"I appreciate how our enterprises are run as a business, while our company’s philosophy is focused on conscious living, community action, environmental sensitivity, and artistic inspiration. That holistic focus is what my country needs as its economy is growing rapidly, with many associated challenges."
Her first priority in her new job as GM was on developing people. She started off by overhauling the company’s human resource management—using her preferred participatory leadership style whenever possible—to create equal opportunities for all staff to perform better, be recognized and receive support.
Among the changes she introduced were career management, insurance and leave systems, language training, leadership development for staff in the hospitality industry, and regular workshops to promote continuous learning for staff, including about health.
"I would organize a lot of meetings where I asked staff to answer questions related to their job and tasks. By sharing such information, we developed a much better understanding for teamwork. I often use post-it notes in meetings because it helps the introverted as well as shy staff to contribute in a way they are comfortable with. Listening, reading and sharing are important."
Giving staff equal opportunities was important to her also.
"My CEO had noticed that our non-Balinese staff managed to accumulate annual leave days to take breaks to return home, while our Balinese staff were using their annual leave days for frequent community ceremonies, in which their participation is expected. We felt that all staff should take holiday breaks—which is important for health and creativity—so we introduced a system for our Balinese staff to use their entitlement of 14 national holidays flexibly for their community service activities, thereby saving their 12 annual leave days to create real holiday breaks."
Leading with data
Endang also led changes to strengthen the company’s collection and monitoring of accurate data, starting with developing standard operating procedures, improving forms and records, and developing databases for inventory and human resources, and introducing monthly inventory management.
For the restaurants, this made a difference with smaller stocks, allowing for fresher ingredients and a reduction in waste. The monitoring of data also allowed for better planning of company operations.
Leading for sustainability
A third area of change she mentioned is in sustainability. By its nature, BaliSpirit Group is already invested into holistic development. The use of plastic is minimized, and the company has already demonstrated leadership in introducing waste management in the local community, helping to organize separation and collection for composting in Ubud’s famed Monkey Forest area, and implementing wastewater treatment using a bio-save tank system in their restaurants.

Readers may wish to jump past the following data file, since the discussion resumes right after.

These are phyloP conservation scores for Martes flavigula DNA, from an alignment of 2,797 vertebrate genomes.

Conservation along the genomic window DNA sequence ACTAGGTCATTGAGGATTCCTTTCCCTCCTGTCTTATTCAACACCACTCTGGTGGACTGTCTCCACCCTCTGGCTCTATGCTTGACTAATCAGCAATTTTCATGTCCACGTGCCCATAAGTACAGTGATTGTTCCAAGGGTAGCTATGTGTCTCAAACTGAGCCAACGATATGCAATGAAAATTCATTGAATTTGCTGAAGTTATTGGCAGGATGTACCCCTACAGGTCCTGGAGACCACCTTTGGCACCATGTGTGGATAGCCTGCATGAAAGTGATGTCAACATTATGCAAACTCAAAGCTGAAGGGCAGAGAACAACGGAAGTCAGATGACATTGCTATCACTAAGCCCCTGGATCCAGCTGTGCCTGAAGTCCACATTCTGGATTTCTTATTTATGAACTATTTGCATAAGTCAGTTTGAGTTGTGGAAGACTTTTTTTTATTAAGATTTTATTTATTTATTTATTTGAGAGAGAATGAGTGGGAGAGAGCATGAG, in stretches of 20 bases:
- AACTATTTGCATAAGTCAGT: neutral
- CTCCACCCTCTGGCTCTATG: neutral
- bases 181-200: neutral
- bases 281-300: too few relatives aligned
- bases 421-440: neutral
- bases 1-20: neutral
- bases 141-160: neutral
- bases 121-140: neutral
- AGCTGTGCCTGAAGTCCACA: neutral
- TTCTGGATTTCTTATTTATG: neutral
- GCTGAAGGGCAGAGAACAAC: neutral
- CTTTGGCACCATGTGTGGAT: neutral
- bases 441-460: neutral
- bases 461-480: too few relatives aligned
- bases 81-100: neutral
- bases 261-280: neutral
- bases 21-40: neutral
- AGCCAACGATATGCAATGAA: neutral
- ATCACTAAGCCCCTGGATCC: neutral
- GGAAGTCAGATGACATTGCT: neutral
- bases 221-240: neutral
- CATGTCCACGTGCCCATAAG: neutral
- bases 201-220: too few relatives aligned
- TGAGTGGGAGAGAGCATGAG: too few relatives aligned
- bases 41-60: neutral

Endang is now considering how to extend the company’s sustainability leadership into water and energy conservation, and in extending healthy food services to surrounding areas beyond Ubud.
Striking a balance
Reflects Endang on the way forward. "Leadership for me now is to bring BaliSpirit Group to the next level, to fully serve its purpose, to motivate our staff and our partners to achieve our goals together. I am happy to work here because our CEO is very creative and supportive in our projects. This helps staff to have fun in our work environment, and to treat each other as members of a big family."
"I see myself as leading 50% of the time, and as managing in the other 50%. I like the combination. It allows me to build on my strength, and it stretches me, which is fun."
Three recommendations for aspiring leaders
So what are Endang’s three recommendations for aspiring leaders in Asia?
First, to develop your integrity and keep it.
Asked what integrity means for her, she explains that it is about taking full responsibility and accountability for each task, never cheating or stabbing from the back. "What you say in front and in the back should be the same. No abuse of power or money for personal benefit. Being a trustworthy person."
And to work seriously. "Your reputation will go ahead of you. When you have integrity, you will keep getting job offers. I only applied for a job twice in my career, so far."
"Also, don’t feel inferior to anyone, locals or foreigners. Work properly and go for it, take full responsibility."
Second, be open-minded.
Keep learning, and be non-judgmental. "You need to be open to new ideas. When your mind narrows, you get stuck in old patterns. We need to adapt to the many changes around us. To do that, we need to be open-minded, flexible, yet keep to our values."
Third, be confident and speak up more.
"Communicate better, learn how to campaign for what you believe in, with effective messages that people will remember. Adapt your message, and the way you deliver it, to the local conditions, cultures, and historical contexts. Cultivate awareness who you are talking with, then choose the appropriate way, the effective way to get your message across."
Our interview started in the late afternoon in one of BaliSpirit Group’s businesses, and we wrapped up during an early-morning walk in the rice paddies.
Throughout our conversation, I was struck by Endang's serious attention and focus, combined with a deep reflection and a keen sense of fun and enjoyment with colleagues and friends.
In her leadership journey, she refreshes her inner power by practicing meditation, yoga, pilates, and by regular travel to see new places, meet new people, and learn new cultures. These help her to lead herself and her staff to prepare for change and growth with an open mind.